Thomas Jefferson Papers

To Thomas Jefferson from Thomas Bell, 12 June 1793

From Thomas Bell

June 12th. 1793

Dear Sir

It would have given me pleasure to Supplied Mr. J. G. Jefferson with his Summer Supplies but from a letter recived a few days Since from him enclosing yours to me he writes me that previous to yours coming to hand, he had taken up what few goods he wanted from Messrs. Shelton & Haris—he was induced he Says to do so by their being so convenent to him, and their willingness to Supply him as well with goods as what little cash he might Stand in need of. This being the case he writes me Your letter of Credit becomes unecessary.

On Settling a/c. the other day with Colo. Lewes we find that he had Omitted charging you with Some Orders drawn on me which I paid off and charged to him expecting he had charged you. They are now transfered to your debit—which has Swelled your a/c. Some thing more than you had a right to expect. However these matters may rest until you return when they will be more fully explained. I am really Sorry Mr. J. Jefferson had not applied to me for what goods he might have wanted. It is more than probable the payments would have been more Accomodating to you as Corn &c would always Suit me.

As to Our friend Mr. DeRiux’s matters I am Truely Sensible how much you are disposed to Serve him. His a/c with me now is about £260—a considerable part of which is assumed. And are now pressing hard for payment. Besides this he Owes Several other Stores &c Small Sums that are pressing upon him. He dropt a hint the other day that induc’d me to believe he has given out the Idea of purchasing land. As there is little probability of Lewes redeeming the place in Town and unless that can be Affected I fear his funds ortherwise will come Short. (And forsooth She thinks She could not live in the country.)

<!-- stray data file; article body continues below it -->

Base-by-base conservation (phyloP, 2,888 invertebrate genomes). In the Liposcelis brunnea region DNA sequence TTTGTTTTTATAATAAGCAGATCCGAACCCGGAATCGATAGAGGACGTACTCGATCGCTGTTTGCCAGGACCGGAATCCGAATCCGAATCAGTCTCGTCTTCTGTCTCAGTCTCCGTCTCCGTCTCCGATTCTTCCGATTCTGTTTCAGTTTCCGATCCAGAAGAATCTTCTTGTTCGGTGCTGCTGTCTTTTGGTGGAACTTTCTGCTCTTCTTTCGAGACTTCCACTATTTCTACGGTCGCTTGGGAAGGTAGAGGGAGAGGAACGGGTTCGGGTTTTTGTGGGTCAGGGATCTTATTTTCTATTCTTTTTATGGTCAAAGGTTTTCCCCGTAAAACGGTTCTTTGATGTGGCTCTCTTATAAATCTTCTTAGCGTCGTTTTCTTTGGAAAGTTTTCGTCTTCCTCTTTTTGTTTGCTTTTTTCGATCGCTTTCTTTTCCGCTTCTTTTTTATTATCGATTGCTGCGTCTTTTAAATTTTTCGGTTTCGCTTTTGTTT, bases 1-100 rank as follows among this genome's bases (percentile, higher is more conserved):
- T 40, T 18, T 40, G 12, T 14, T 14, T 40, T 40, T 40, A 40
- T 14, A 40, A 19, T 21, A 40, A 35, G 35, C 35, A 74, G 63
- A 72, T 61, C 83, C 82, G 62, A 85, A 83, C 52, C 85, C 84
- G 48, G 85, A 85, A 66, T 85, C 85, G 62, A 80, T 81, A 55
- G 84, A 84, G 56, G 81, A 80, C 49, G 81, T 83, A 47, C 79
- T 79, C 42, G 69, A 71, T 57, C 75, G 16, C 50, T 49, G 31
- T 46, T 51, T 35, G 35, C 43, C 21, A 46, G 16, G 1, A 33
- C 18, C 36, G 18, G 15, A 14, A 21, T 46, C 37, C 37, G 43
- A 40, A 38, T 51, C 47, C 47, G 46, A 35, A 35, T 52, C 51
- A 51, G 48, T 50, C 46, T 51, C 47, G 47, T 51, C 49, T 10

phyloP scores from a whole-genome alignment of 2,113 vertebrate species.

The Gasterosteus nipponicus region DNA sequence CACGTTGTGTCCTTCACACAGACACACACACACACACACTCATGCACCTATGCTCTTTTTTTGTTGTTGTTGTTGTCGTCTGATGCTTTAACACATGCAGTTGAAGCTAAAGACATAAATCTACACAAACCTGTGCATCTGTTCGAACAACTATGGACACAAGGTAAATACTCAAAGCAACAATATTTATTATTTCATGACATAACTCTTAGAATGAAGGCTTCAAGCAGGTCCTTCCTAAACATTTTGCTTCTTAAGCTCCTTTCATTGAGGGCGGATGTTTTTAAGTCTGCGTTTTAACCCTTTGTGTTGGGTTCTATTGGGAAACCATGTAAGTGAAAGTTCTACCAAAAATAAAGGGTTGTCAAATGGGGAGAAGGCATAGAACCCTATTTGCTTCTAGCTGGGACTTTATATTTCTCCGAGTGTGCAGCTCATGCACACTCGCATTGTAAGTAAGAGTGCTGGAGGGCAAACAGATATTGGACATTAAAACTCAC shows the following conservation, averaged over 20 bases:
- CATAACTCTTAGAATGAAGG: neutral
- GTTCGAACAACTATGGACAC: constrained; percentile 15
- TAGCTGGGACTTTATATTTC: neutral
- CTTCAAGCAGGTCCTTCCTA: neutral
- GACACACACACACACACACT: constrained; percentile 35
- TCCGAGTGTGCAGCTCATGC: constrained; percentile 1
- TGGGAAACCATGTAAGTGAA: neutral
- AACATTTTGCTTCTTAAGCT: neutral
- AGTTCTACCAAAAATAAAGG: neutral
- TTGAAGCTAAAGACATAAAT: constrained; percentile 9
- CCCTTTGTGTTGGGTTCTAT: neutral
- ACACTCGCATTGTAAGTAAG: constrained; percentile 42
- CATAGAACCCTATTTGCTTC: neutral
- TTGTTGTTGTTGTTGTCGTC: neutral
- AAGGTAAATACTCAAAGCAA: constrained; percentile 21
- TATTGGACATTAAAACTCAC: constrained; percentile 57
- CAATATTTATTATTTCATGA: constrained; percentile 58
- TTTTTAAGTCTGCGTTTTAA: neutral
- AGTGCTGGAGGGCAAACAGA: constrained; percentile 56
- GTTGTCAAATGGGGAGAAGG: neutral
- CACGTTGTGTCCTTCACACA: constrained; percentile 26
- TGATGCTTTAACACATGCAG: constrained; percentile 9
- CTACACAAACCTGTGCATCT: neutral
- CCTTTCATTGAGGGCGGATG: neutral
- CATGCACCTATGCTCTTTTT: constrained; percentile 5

Perhaps there has not been less than 3,000. barrels of flower carried from Milton this Spring. And nearly 500. Hhds. Tobacco Wheat &c. What might we expect If the River was opened farther and more good Mills—but we want a leader.

It is truely a disgrace to our county that we have not Mills—the prospect of Wheat is Greater than ever known in this county—And must give the benefit of Grinding &c to others.

Our Neighbours are all well. Mrs. Gilmer Another fine Daughter and the Doctor Says he is not to Stop yet. I am Sir with respect Your most Ob. Sert.

Tho. Bell

RC (DLC); addressed: “Thomas Jefferson Se. of State Philadelphia”; franked; endorsed by TJ as received from Charlottesville 22 June 1793 and so recorded in SJL.

TJ’s letter of credit to Bell was dated 14 Apr. 1793, as was his letter enclosing it to John Garland Jefferson.

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